Applications for antibodies
Hello everyone, I am looking for primary antibodies for immunohistochemistry on PFA-perfused, cryoprotected frozen sections.
A fair few of the antibodies list different applications like Western Blotting, ELISAs, Immunoprecipitation and not Immunohistochemistry.
I feel really confused and out of my league, and do not understand why some of these antibodies cannot be used for an immunohistochemistry and immunocytochemistry? Are they conjugated to something else?!
Thank you for helping me clarify this....
Re: Applications for antibodies
Otherwise from ELISA and WB methods, immunohistochemistry (IHC) it has the ability to show where certain proteins are located, inside a tissue section (normal or in relationship to its pathology), that deriving from a specific patient (age, sex, etc.), and effected biopsy at unfixed time. In IHC procedure, tissue section must be fixed before to prevent chemical or biological changes site of located proteins. Fixation process involves that proteins and other cellular components of the tissue, cannot stir anymore, to modify conformationally of it, to interact the one of it with the others, and this condition been termed “native molecules”. The produced antibodies against native molecules, in one conformational natural state (folded state), recognize only epitopes that has been present in this molecular form, while if the same proteins has been submitted to denaturation to get a linear molecules, such as WB during the preparation gel electrophoresis, the elicites antibodies cannot be able to recognize the same epitopes expressed on the native protein, still more if these are found in the fold (epitopic inaccessibility). Nevertheless, possibility that slightly denaturing tissue can to determine changes of native molecules with epitopes expression which are able to react with the antibody that detect same antigen in ELISA and WB methods. In add, two types of monospecific first antibodies to used in immunoassay : a) clonal, and b) monoclonal. The first recognize solely very specifically selected linear epitope on the antigen molecule after its detailed proteomic analysis, whereas the monoclonal antibodies recognize very often steric epitopes that frequently change their conformation during tissue preparation (denaturation tissue, protein extraction, protein transfer in the case of western blot – related procedures, or as a consequence of the protein-protein interactions, etc.) making the corresponding monoclonal antibody less specific and less avid. The various methods, ELISA, WB and IHC, seeking the same molecule, they use antibodies that not individualize the same epitope on molecule target, for different state (native or modified) of the inducer molecular antigen at correspondent antibody formation.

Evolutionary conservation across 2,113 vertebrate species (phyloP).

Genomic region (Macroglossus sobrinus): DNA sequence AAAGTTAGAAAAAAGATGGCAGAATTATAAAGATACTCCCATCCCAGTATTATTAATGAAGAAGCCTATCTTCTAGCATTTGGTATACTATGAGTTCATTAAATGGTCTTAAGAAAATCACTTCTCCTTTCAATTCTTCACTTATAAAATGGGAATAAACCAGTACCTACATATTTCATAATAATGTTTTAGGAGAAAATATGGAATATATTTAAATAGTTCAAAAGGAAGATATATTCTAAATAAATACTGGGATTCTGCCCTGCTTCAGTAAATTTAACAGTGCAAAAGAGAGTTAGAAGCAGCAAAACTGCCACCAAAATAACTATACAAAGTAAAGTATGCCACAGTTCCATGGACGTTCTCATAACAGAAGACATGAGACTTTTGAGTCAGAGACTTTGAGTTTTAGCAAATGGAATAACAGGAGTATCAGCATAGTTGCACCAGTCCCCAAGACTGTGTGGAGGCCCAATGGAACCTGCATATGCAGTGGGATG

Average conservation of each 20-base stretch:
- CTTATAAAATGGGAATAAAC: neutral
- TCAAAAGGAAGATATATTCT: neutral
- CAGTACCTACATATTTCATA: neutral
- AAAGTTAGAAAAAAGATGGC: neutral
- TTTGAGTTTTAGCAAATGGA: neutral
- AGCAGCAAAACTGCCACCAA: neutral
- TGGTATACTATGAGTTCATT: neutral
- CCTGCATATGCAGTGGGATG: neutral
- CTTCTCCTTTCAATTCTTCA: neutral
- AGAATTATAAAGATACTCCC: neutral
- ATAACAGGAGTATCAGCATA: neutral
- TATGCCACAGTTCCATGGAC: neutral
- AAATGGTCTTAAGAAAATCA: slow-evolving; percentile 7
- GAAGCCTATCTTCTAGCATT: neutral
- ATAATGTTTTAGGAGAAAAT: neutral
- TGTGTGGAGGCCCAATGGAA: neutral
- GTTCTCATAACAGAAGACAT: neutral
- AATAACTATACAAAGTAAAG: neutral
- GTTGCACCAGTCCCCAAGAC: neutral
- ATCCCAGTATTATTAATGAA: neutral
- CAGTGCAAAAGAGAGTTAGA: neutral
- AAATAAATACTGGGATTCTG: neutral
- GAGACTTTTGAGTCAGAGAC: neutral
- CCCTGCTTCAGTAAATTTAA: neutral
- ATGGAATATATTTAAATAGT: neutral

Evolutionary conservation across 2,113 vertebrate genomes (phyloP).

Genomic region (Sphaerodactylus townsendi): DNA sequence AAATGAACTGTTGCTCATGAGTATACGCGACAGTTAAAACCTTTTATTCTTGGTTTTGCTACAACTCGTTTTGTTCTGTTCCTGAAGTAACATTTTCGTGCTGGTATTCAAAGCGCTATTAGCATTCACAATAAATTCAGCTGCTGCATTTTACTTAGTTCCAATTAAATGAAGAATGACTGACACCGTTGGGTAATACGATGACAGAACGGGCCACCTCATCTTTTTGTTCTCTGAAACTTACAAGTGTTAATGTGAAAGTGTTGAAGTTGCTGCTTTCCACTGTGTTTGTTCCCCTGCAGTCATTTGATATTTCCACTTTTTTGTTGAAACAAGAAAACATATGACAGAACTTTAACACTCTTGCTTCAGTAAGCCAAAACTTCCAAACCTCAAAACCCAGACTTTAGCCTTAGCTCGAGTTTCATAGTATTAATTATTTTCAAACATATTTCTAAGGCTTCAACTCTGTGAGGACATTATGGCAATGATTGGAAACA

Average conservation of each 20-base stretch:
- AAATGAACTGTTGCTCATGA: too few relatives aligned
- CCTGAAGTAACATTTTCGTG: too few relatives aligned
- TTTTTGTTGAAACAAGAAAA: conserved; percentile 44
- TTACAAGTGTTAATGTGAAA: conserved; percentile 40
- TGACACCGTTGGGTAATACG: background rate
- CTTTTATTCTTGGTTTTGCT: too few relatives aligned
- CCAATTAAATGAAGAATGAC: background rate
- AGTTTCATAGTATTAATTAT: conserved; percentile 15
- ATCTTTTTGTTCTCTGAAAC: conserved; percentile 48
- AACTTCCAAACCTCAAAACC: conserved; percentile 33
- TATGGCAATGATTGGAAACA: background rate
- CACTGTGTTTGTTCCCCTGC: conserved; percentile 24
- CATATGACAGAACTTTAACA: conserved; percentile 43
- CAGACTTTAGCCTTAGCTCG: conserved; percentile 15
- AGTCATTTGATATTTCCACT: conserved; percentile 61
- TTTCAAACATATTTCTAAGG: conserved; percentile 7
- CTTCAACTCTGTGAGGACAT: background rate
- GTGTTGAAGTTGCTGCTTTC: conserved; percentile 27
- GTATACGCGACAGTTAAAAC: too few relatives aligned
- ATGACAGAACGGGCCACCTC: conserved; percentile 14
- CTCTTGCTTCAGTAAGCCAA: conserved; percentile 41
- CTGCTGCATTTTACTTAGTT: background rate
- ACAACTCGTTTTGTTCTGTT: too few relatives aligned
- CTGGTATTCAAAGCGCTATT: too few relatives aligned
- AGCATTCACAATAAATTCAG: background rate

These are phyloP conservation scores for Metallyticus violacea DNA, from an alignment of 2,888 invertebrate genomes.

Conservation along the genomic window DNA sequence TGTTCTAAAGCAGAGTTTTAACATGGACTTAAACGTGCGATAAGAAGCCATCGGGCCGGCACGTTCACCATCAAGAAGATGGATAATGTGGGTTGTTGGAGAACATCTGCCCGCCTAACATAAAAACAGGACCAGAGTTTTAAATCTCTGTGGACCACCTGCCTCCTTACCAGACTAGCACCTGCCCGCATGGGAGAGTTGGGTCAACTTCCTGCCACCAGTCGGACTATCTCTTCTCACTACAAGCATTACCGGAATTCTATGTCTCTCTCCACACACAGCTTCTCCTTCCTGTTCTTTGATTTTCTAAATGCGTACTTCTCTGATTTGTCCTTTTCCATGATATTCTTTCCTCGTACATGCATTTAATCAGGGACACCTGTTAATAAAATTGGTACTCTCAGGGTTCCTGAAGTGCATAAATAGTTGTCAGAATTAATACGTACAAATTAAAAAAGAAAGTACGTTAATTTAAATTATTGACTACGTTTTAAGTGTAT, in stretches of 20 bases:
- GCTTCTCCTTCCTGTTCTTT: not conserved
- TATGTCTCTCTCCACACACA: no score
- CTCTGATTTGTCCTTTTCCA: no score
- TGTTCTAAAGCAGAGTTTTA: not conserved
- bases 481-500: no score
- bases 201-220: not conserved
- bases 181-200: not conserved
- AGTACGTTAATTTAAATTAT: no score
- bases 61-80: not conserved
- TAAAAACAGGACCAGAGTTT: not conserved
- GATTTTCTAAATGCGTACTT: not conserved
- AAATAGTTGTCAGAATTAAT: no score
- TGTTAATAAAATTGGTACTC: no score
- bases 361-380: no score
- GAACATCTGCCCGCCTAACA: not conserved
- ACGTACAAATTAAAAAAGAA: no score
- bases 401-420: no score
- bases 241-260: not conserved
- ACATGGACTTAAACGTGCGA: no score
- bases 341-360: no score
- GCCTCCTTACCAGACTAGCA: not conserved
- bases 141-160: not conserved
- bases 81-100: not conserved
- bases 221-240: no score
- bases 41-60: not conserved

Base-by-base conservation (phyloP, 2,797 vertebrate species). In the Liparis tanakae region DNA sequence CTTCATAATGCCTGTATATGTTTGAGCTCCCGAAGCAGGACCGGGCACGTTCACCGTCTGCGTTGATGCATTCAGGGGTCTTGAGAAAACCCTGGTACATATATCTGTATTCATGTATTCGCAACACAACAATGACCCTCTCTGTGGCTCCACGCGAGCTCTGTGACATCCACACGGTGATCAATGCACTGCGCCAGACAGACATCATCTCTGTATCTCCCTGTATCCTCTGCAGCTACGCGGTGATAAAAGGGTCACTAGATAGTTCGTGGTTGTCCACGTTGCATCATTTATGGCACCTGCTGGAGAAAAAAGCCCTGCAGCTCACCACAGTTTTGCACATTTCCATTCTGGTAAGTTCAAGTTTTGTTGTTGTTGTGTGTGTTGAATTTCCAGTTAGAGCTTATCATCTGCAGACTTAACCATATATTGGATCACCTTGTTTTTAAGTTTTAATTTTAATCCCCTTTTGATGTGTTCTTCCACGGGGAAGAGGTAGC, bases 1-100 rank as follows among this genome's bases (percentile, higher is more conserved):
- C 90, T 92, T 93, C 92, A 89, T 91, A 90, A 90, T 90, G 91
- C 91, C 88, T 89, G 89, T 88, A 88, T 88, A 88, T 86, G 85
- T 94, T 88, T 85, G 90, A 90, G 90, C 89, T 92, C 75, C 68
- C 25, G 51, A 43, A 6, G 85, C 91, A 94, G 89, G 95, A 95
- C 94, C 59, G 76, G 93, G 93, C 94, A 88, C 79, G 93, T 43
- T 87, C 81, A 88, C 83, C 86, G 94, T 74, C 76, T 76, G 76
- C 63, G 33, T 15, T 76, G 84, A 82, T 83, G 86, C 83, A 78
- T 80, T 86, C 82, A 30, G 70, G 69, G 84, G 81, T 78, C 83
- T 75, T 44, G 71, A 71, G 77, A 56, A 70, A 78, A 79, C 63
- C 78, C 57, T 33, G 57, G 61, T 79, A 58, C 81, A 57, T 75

Re: Applications for antibodies
Antibodies are substances found in the blood that help the body fight infection. They recognize foreign invaders and bind to chemicals on their surfaces called antigens. The process tags bacteria, viruses, infected cells or other foreign matter for destruction by other parts of the immune system. White blood cells called B-lymphocytes produce specific antibodies for every foreign antigen the body encounters. Antibodies are also referred to as immunoglobulins and are found in the blood. They are produced by white blood cells called B cells. Antibodies are one main defense of the immune system; they identify and sometimes deactivate bacteria and viral cells.
ELISA, or enzyme-linked immunosorbent assay, is used as a diagnostic tool in medicine and in biological research to quantify the amount of a specific protein. ELISA uses antibodies to detect the protein of interest and a reagent that produces a color. The amount of color relates to the amount of protein. Antibodies are part of the body defense against foreign proteins present on a bacteria or virus for instance. An antibody is specific for a single protein; this protein target is known as an antigen. For Immunohistochemistry, it is a powerful tool for diagnosing cancer and other diseases.
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